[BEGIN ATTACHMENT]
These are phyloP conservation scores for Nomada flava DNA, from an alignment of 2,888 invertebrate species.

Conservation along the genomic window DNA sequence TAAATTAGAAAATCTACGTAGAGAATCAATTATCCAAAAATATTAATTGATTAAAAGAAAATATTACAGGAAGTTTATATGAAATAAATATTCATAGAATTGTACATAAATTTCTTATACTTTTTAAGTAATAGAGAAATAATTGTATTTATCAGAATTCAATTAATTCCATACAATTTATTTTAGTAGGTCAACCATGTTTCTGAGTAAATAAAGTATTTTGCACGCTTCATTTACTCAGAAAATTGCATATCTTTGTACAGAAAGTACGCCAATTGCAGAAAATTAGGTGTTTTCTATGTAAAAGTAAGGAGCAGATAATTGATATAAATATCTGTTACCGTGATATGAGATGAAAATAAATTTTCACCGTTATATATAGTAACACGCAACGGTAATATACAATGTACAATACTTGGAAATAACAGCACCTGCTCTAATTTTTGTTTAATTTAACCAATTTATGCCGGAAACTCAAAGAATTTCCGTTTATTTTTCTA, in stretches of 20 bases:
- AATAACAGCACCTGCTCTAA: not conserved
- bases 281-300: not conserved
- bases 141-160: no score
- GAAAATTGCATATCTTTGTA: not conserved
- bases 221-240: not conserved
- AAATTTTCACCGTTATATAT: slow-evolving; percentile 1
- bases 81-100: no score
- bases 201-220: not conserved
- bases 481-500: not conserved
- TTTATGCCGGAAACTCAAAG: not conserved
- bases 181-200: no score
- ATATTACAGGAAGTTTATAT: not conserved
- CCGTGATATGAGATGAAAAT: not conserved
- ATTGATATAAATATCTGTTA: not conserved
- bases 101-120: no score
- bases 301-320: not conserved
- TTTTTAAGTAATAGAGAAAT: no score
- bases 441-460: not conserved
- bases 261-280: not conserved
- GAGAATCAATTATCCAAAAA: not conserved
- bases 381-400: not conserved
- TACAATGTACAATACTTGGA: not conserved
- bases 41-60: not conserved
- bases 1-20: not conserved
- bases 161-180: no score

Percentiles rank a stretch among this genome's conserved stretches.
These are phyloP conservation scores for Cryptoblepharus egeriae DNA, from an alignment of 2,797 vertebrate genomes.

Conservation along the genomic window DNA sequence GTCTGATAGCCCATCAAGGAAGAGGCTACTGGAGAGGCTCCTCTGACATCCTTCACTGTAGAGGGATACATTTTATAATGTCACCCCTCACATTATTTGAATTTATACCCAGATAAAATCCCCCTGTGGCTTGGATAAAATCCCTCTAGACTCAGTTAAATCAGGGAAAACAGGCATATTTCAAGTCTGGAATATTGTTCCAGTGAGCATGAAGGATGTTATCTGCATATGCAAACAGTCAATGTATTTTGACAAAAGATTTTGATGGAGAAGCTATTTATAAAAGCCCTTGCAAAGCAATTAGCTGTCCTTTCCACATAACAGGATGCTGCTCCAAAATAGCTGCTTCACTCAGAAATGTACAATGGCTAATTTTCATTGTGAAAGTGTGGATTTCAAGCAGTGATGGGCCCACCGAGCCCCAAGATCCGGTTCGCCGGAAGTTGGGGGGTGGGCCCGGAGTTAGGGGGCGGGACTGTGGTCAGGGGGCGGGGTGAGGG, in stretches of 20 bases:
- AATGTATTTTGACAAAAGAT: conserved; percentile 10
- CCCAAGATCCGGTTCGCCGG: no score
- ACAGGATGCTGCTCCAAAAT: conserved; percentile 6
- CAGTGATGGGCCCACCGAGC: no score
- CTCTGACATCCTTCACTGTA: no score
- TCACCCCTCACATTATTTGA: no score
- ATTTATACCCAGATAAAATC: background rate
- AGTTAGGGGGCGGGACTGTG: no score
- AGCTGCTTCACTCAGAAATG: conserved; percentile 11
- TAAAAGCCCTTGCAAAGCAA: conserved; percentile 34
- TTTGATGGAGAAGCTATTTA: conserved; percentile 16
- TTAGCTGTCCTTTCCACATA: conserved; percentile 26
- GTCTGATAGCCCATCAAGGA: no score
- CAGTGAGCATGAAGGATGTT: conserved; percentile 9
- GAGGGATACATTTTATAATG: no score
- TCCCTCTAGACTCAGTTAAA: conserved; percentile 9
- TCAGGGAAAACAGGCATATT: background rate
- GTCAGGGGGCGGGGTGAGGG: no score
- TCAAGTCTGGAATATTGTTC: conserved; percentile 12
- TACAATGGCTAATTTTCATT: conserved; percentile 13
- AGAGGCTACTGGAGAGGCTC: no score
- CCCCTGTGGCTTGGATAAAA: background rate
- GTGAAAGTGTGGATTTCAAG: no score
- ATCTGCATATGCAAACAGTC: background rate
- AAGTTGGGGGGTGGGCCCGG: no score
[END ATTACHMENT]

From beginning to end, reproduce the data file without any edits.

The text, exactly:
These are phyloP conservation scores for Nomada flava DNA, from an alignment of 2,888 invertebrate species.

Conservation along the genomic window DNA sequence TAAATTAGAAAATCTACGTAGAGAATCAATTATCCAAAAATATTAATTGATTAAAAGAAAATATTACAGGAAGTTTATATGAAATAAATATTCATAGAATTGTACATAAATTTCTTATACTTTTTAAGTAATAGAGAAATAATTGTATTTATCAGAATTCAATTAATTCCATACAATTTATTTTAGTAGGTCAACCATGTTTCTGAGTAAATAAAGTATTTTGCACGCTTCATTTACTCAGAAAATTGCATATCTTTGTACAGAAAGTACGCCAATTGCAGAAAATTAGGTGTTTTCTATGTAAAAGTAAGGAGCAGATAATTGATATAAATATCTGTTACCGTGATATGAGATGAAAATAAATTTTCACCGTTATATATAGTAACACGCAACGGTAATATACAATGTACAATACTTGGAAATAACAGCACCTGCTCTAATTTTTGTTTAATTTAACCAATTTATGCCGGAAACTCAAAGAATTTCCGTTTATTTTTCTA, in stretches of 20 bases:
- AATAACAGCACCTGCTCTAA: not conserved
- bases 281-300: not conserved
- bases 141-160: no score
- GAAAATTGCATATCTTTGTA: not conserved
- bases 221-240: not conserved
- AAATTTTCACCGTTATATAT: slow-evolving; percentile 1
- bases 81-100: no score
- bases 201-220: not conserved
- bases 481-500: not conserved
- TTTATGCCGGAAACTCAAAG: not conserved
- bases 181-200: no score
- ATATTACAGGAAGTTTATAT: not conserved
- CCGTGATATGAGATGAAAAT: not conserved
- ATTGATATAAATATCTGTTA: not conserved
- bases 101-120: no score
- bases 301-320: not conserved
- TTTTTAAGTAATAGAGAAAT: no score
- bases 441-460: not conserved
- bases 261-280: not conserved
- GAGAATCAATTATCCAAAAA: not conserved
- bases 381-400: not conserved
- TACAATGTACAATACTTGGA: not conserved
- bases 41-60: not conserved
- bases 1-20: not conserved
- bases 161-180: no score

Percentiles rank a stretch among this genome's conserved stretches.
These are phyloP conservation scores for Cryptoblepharus egeriae DNA, from an alignment of 2,797 vertebrate genomes.

Conservation along the genomic window DNA sequence GTCTGATAGCCCATCAAGGAAGAGGCTACTGGAGAGGCTCCTCTGACATCCTTCACTGTAGAGGGATACATTTTATAATGTCACCCCTCACATTATTTGAATTTATACCCAGATAAAATCCCCCTGTGGCTTGGATAAAATCCCTCTAGACTCAGTTAAATCAGGGAAAACAGGCATATTTCAAGTCTGGAATATTGTTCCAGTGAGCATGAAGGATGTTATCTGCATATGCAAACAGTCAATGTATTTTGACAAAAGATTTTGATGGAGAAGCTATTTATAAAAGCCCTTGCAAAGCAATTAGCTGTCCTTTCCACATAACAGGATGCTGCTCCAAAATAGCTGCTTCACTCAGAAATGTACAATGGCTAATTTTCATTGTGAAAGTGTGGATTTCAAGCAGTGATGGGCCCACCGAGCCCCAAGATCCGGTTCGCCGGAAGTTGGGGGGTGGGCCCGGAGTTAGGGGGCGGGACTGTGGTCAGGGGGCGGGGTGAGGG, in stretches of 20 bases:
- AATGTATTTTGACAAAAGAT: conserved; percentile 10
- CCCAAGATCCGGTTCGCCGG: no score
- ACAGGATGCTGCTCCAAAAT: conserved; percentile 6
- CAGTGATGGGCCCACCGAGC: no score
- CTCTGACATCCTTCACTGTA: no score
- TCACCCCTCACATTATTTGA: no score
- ATTTATACCCAGATAAAATC: background rate
- AGTTAGGGGGCGGGACTGTG: no score
- AGCTGCTTCACTCAGAAATG: conserved; percentile 11
- TAAAAGCCCTTGCAAAGCAA: conserved; percentile 34
- TTTGATGGAGAAGCTATTTA: conserved; percentile 16
- TTAGCTGTCCTTTCCACATA: conserved; percentile 26
- GTCTGATAGCCCATCAAGGA: no score
- CAGTGAGCATGAAGGATGTT: conserved; percentile 9
- GAGGGATACATTTTATAATG: no score
- TCCCTCTAGACTCAGTTAAA: conserved; percentile 9
- TCAGGGAAAACAGGCATATT: background rate
- GTCAGGGGGCGGGGTGAGGG: no score
- TCAAGTCTGGAATATTGTTC: conserved; percentile 12
- TACAATGGCTAATTTTCATT: conserved; percentile 13
- AGAGGCTACTGGAGAGGCTC: no score
- CCCCTGTGGCTTGGATAAAA: background rate
- GTGAAAGTGTGGATTTCAAG: no score
- ATCTGCATATGCAAACAGTC: background rate
- AAGTTGGGGGGTGGGCCCGG: no score